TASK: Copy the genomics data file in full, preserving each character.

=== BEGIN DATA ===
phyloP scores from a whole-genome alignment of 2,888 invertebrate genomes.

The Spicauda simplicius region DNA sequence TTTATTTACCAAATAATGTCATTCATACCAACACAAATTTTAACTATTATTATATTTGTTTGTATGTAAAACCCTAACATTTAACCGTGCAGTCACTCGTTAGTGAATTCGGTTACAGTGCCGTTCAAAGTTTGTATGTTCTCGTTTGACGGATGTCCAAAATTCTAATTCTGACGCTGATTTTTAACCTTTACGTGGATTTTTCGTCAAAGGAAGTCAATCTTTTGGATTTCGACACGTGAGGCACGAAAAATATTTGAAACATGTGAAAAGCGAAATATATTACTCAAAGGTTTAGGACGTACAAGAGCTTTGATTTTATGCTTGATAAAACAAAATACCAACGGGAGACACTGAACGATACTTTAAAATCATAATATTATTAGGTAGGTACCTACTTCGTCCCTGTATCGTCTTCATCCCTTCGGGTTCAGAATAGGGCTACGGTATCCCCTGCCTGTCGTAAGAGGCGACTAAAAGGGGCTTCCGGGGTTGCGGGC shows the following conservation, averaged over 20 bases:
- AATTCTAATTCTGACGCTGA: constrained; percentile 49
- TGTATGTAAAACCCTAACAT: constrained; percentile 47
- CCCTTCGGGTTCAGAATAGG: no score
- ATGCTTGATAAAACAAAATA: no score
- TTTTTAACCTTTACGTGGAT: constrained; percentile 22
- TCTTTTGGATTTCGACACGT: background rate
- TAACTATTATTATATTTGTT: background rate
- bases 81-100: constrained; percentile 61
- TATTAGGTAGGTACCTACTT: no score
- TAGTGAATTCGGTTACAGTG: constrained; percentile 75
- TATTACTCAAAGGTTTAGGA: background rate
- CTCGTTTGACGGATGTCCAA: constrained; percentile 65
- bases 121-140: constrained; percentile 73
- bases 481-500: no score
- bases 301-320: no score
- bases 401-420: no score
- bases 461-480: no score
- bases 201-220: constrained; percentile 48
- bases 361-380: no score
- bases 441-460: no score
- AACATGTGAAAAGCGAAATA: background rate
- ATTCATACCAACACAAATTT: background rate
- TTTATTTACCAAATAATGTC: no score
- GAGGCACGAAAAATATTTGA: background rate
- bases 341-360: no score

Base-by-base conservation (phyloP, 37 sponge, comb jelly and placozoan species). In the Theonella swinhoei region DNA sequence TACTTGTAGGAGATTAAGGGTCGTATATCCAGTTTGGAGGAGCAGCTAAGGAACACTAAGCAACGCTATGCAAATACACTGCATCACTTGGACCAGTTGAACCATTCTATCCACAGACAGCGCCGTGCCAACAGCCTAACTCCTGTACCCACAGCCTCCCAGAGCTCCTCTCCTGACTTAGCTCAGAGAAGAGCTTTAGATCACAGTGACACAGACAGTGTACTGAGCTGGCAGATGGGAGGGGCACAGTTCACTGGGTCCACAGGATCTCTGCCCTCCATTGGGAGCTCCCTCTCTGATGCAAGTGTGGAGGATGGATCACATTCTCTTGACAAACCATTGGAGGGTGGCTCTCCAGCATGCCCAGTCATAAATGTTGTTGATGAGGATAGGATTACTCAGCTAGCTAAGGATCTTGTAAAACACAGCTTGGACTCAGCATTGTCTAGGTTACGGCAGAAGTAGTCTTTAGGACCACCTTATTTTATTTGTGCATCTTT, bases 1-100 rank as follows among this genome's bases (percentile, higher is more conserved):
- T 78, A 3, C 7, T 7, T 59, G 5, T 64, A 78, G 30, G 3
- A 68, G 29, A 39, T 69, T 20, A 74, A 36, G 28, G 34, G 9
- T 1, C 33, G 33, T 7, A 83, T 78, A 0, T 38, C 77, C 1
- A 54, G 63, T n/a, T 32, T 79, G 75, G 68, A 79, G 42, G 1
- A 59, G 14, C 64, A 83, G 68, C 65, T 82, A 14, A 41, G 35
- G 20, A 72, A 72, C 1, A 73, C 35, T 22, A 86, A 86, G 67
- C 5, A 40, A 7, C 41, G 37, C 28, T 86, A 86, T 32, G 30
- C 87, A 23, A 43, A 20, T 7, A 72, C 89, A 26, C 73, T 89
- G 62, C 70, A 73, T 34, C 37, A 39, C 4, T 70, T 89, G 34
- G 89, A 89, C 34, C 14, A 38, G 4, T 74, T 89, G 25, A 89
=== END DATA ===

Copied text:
phyloP scores from a whole-genome alignment of 2,888 invertebrate genomes.

The Spicauda simplicius region DNA sequence TTTATTTACCAAATAATGTCATTCATACCAACACAAATTTTAACTATTATTATATTTGTTTGTATGTAAAACCCTAACATTTAACCGTGCAGTCACTCGTTAGTGAATTCGGTTACAGTGCCGTTCAAAGTTTGTATGTTCTCGTTTGACGGATGTCCAAAATTCTAATTCTGACGCTGATTTTTAACCTTTACGTGGATTTTTCGTCAAAGGAAGTCAATCTTTTGGATTTCGACACGTGAGGCACGAAAAATATTTGAAACATGTGAAAAGCGAAATATATTACTCAAAGGTTTAGGACGTACAAGAGCTTTGATTTTATGCTTGATAAAACAAAATACCAACGGGAGACACTGAACGATACTTTAAAATCATAATATTATTAGGTAGGTACCTACTTCGTCCCTGTATCGTCTTCATCCCTTCGGGTTCAGAATAGGGCTACGGTATCCCCTGCCTGTCGTAAGAGGCGACTAAAAGGGGCTTCCGGGGTTGCGGGC shows the following conservation, averaged over 20 bases:
- AATTCTAATTCTGACGCTGA: constrained; percentile 49
- TGTATGTAAAACCCTAACAT: constrained; percentile 47
- CCCTTCGGGTTCAGAATAGG: no score
- ATGCTTGATAAAACAAAATA: no score
- TTTTTAACCTTTACGTGGAT: constrained; percentile 22
- TCTTTTGGATTTCGACACGT: background rate
- TAACTATTATTATATTTGTT: background rate
- bases 81-100: constrained; percentile 61
- TATTAGGTAGGTACCTACTT: no score
- TAGTGAATTCGGTTACAGTG: constrained; percentile 75
- TATTACTCAAAGGTTTAGGA: background rate
- CTCGTTTGACGGATGTCCAA: constrained; percentile 65
- bases 121-140: constrained; percentile 73
- bases 481-500: no score
- bases 301-320: no score
- bases 401-420: no score
- bases 461-480: no score
- bases 201-220: constrained; percentile 48
- bases 361-380: no score
- bases 441-460: no score
- AACATGTGAAAAGCGAAATA: background rate
- ATTCATACCAACACAAATTT: background rate
- TTTATTTACCAAATAATGTC: no score
- GAGGCACGAAAAATATTTGA: background rate
- bases 341-360: no score

Base-by-base conservation (phyloP, 37 sponge, comb jelly and placozoan species). In the Theonella swinhoei region DNA sequence TACTTGTAGGAGATTAAGGGTCGTATATCCAGTTTGGAGGAGCAGCTAAGGAACACTAAGCAACGCTATGCAAATACACTGCATCACTTGGACCAGTTGAACCATTCTATCCACAGACAGCGCCGTGCCAACAGCCTAACTCCTGTACCCACAGCCTCCCAGAGCTCCTCTCCTGACTTAGCTCAGAGAAGAGCTTTAGATCACAGTGACACAGACAGTGTACTGAGCTGGCAGATGGGAGGGGCACAGTTCACTGGGTCCACAGGATCTCTGCCCTCCATTGGGAGCTCCCTCTCTGATGCAAGTGTGGAGGATGGATCACATTCTCTTGACAAACCATTGGAGGGTGGCTCTCCAGCATGCCCAGTCATAAATGTTGTTGATGAGGATAGGATTACTCAGCTAGCTAAGGATCTTGTAAAACACAGCTTGGACTCAGCATTGTCTAGGTTACGGCAGAAGTAGTCTTTAGGACCACCTTATTTTATTTGTGCATCTTT, bases 1-100 rank as follows among this genome's bases (percentile, higher is more conserved):
- T 78, A 3, C 7, T 7, T 59, G 5, T 64, A 78, G 30, G 3
- A 68, G 29, A 39, T 69, T 20, A 74, A 36, G 28, G 34, G 9
- T 1, C 33, G 33, T 7, A 83, T 78, A 0, T 38, C 77, C 1
- A 54, G 63, T n/a, T 32, T 79, G 75, G 68, A 79, G 42, G 1
- A 59, G 14, C 64, A 83, G 68, C 65, T 82, A 14, A 41, G 35
- G 20, A 72, A 72, C 1, A 73, C 35, T 22, A 86, A 86, G 67
- C 5, A 40, A 7, C 41, G 37, C 28, T 86, A 86, T 32, G 30
- C 87, A 23, A 43, A 20, T 7, A 72, C 89, A 26, C 73, T 89
- G 62, C 70, A 73, T 34, C 37, A 39, C 4, T 70, T 89, G 34
- G 89, A 89, C 34, C 14, A 38, G 4, T 74, T 89, G 25, A 89